Fortescue and I wandered around the Rodin exhibition at Tate Modern. It’s interesting but easily surpassed by a visit to the Rodin museum in Paris! Fat chance of going there any time soon. We decided not to venture further east towards Tower Bridge fearing that we might find ourselves glued to some hemp wearing, Extinction Rebellion road ornament. So, we tottered over the wobbly bridge and sauntered into Sweetings.
Now for the unitiated, Sweetings is one of London’s great institutions with an almost Dickensian feel. Having originally opened in 1830 it is the oldest fish restaurant in town and has been in its current location for over 100 years with only five owners. It serves all the classics including caviar, lobster and Dover Sole. The interior has received very little more than the odd lick of paint in all the time it has been here. It has hosted many of the great financiers/stockbrokers celebrating their successful deals in the boom times. You couldn’t book a seat and still can’t and you couldn’t get a seat if you didn’t arrive early. The restaurant was packed every day.
However Covid has hit the City hard and with less people in town we had no problem getting in. Despite not being full there was still a buzz about the place and I personally love the tradition that goes with it. We were greeted with a smile by a young man who showed us to our “table” in the main area by the bar. When I say table we actually chose to sit at the old wooden bar area. If you want more comfortable seating then you should opt for a table rather than the bar area. You can see part of which you can see in the photo below. Yes, the beer is really on tap! Hurrah!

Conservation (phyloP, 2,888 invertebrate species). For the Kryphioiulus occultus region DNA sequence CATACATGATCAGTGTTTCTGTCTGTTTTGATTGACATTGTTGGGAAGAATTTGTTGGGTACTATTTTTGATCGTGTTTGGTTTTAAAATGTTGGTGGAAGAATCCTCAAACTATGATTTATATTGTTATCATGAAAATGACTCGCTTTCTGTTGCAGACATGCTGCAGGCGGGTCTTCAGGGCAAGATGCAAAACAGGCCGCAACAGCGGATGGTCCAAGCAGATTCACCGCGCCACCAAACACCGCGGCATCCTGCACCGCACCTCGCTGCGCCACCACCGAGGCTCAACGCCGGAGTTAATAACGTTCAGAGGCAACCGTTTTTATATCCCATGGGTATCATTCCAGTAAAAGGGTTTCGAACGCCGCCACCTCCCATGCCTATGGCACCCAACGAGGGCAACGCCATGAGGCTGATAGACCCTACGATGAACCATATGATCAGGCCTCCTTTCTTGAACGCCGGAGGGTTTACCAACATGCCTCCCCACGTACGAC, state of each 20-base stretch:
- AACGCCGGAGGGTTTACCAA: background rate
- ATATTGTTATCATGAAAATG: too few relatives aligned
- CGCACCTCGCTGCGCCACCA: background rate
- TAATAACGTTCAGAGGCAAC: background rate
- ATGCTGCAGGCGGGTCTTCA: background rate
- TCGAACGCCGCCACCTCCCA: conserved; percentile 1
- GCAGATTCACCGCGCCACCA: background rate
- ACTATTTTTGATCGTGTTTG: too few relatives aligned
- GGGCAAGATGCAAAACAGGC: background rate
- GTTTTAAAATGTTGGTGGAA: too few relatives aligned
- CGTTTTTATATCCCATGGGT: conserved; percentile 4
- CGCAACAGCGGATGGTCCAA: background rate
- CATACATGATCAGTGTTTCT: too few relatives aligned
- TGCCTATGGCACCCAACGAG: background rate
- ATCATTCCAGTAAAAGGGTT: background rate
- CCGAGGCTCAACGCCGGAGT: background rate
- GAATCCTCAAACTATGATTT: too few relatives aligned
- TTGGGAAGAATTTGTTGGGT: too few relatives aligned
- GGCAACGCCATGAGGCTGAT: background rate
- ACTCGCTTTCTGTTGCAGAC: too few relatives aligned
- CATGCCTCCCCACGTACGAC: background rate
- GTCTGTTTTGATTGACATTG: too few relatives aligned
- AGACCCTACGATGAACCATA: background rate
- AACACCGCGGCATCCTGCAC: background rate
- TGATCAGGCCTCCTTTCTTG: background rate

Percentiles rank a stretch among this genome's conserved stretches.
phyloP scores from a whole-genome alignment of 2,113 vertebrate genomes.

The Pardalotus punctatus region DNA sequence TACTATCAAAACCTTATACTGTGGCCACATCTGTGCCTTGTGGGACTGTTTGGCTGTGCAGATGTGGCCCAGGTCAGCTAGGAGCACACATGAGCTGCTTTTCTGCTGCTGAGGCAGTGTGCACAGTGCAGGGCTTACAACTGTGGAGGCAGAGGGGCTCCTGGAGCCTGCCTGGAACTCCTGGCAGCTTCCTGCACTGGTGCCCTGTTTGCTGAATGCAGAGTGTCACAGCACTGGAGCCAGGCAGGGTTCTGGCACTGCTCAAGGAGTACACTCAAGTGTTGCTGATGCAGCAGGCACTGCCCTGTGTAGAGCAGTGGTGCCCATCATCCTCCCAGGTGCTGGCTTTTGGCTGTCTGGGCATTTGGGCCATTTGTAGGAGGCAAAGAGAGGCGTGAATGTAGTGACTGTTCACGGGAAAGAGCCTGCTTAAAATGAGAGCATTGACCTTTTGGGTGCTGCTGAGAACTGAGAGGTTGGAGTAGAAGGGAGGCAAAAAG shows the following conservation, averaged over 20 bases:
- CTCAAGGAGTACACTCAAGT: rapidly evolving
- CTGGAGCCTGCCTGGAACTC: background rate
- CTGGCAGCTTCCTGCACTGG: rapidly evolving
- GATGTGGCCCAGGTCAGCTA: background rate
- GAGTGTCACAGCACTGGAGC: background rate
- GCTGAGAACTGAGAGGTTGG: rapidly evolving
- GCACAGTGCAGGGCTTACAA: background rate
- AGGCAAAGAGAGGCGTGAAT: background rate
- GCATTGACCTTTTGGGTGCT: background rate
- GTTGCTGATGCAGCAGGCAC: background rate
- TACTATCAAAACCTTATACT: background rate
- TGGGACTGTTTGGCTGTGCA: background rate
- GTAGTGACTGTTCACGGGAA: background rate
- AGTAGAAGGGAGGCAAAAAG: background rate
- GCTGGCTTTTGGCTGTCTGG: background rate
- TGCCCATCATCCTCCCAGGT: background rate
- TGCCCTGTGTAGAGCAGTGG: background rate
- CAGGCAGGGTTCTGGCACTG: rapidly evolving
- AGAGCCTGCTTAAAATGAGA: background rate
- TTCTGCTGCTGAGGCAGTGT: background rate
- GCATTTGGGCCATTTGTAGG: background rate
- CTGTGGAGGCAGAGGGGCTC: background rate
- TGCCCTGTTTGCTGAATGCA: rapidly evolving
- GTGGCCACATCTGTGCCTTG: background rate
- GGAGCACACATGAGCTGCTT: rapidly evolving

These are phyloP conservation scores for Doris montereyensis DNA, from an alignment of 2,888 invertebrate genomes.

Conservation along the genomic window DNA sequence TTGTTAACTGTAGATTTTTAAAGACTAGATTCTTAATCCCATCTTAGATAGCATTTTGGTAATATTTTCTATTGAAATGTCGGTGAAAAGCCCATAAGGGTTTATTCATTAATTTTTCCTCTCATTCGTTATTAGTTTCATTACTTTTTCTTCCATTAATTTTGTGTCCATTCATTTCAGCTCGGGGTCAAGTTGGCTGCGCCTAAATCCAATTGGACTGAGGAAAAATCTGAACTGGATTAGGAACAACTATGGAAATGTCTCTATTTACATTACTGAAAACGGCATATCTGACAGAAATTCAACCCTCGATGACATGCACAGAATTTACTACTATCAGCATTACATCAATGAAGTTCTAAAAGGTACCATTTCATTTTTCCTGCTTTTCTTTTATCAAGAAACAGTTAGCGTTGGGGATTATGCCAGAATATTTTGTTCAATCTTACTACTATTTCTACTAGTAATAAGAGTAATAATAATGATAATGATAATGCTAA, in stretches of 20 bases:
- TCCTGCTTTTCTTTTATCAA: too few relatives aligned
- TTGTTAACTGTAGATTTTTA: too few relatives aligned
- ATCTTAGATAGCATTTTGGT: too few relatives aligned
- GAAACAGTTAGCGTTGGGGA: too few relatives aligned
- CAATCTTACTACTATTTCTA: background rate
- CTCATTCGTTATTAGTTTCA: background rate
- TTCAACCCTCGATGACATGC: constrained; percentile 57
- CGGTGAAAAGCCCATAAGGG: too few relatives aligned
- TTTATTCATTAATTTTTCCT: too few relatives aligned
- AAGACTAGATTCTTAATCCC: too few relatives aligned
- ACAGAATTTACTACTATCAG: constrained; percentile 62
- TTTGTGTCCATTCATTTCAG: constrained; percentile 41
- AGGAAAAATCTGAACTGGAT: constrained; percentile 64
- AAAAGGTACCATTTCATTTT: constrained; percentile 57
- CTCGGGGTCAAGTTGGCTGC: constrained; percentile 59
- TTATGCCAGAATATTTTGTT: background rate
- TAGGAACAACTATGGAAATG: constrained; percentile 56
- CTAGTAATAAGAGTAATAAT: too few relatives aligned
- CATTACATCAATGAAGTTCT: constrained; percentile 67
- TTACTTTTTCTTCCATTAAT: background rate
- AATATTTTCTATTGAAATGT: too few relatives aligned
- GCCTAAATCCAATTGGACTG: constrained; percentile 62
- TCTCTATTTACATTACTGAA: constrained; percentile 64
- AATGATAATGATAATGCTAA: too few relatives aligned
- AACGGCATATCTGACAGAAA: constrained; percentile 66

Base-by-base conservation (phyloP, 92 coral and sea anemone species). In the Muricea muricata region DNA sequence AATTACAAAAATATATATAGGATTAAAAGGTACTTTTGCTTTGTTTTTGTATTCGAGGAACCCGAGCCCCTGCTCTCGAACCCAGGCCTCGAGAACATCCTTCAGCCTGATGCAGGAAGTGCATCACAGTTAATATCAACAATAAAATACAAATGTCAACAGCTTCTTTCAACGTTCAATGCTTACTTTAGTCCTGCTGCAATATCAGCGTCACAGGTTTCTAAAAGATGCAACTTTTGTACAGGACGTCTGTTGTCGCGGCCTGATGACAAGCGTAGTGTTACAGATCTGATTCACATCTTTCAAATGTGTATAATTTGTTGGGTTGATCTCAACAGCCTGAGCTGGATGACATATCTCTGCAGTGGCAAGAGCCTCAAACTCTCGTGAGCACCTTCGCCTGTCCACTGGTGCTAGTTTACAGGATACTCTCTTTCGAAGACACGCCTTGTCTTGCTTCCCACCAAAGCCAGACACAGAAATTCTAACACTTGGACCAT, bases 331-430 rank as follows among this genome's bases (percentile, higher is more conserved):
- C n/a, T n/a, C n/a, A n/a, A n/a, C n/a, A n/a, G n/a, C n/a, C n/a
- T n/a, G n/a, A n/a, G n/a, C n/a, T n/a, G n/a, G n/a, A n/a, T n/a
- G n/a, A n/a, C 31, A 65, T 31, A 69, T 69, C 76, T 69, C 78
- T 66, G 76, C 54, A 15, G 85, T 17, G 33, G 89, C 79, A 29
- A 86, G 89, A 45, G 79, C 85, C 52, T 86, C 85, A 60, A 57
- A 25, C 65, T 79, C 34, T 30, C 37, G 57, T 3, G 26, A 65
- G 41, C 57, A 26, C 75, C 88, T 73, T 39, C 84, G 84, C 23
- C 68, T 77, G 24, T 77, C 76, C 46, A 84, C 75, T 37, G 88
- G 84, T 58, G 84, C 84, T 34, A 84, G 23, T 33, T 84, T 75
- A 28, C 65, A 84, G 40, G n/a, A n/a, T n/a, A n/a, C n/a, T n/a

Beata, our waitress convinced yours truly that the oysters were worth having and fortunately they weren’t from Whitstable as their oysters have a slight image problem at present to say the least. Fortescue plumped for lobster but sadly there was none available owing to the Bank Holiday which always plays havoc with deliveries. He therefore chose crab salad with gravadlax to follow.
My main was a skate with black butter which is one of my favourites and was perfectly cooked. The chips which I selected as an accompaniment were some of the best I have had in recent times. Crunchy on the outside, fluffy in the middle and piping hot. The accompanying Macon villages was dry and crisp and complemented the meal perfectly despite being quite expensive. Is it me or have restaurants raised the price of their wine by quite some margin since reopening? One restaurant I visited recently sold me a bottle of wine at £38 which I can buy from Majestic Wine for £6.99. Now, I wholeheartedly believe in them making a fair profit but this is somewhat greedy.
I am so glad that restaurants like Sweetings still continue despite the constant influx of new restaurants with their glitzy decor and often overpriced menus. Not that I don’t like some of them! If you fancy a bit of tradition, Sweetings is the perfect venue but it is priced for the City so don’t expect it to be cheap! I guess that many foodies probably won’t understand what it offers. So if you want Michelin-starred, Masterchef style cooking then look to restaurants like Scotts or J. Sheekey as you will only be disappointed. This is good, honest, traditional fare with no pretensions.
However if you fancy a more meaty, cheaper, traditional venue then you could walk a few minutes down the road to Simpsons Chop House. NO….not the Simpsons that you are thinking about in The Strand. This Simpsons is classic, classic London and it’s great value too. Come to think of it, maybe I shouldn’t have told you about that one…
39 Queen Victoria Street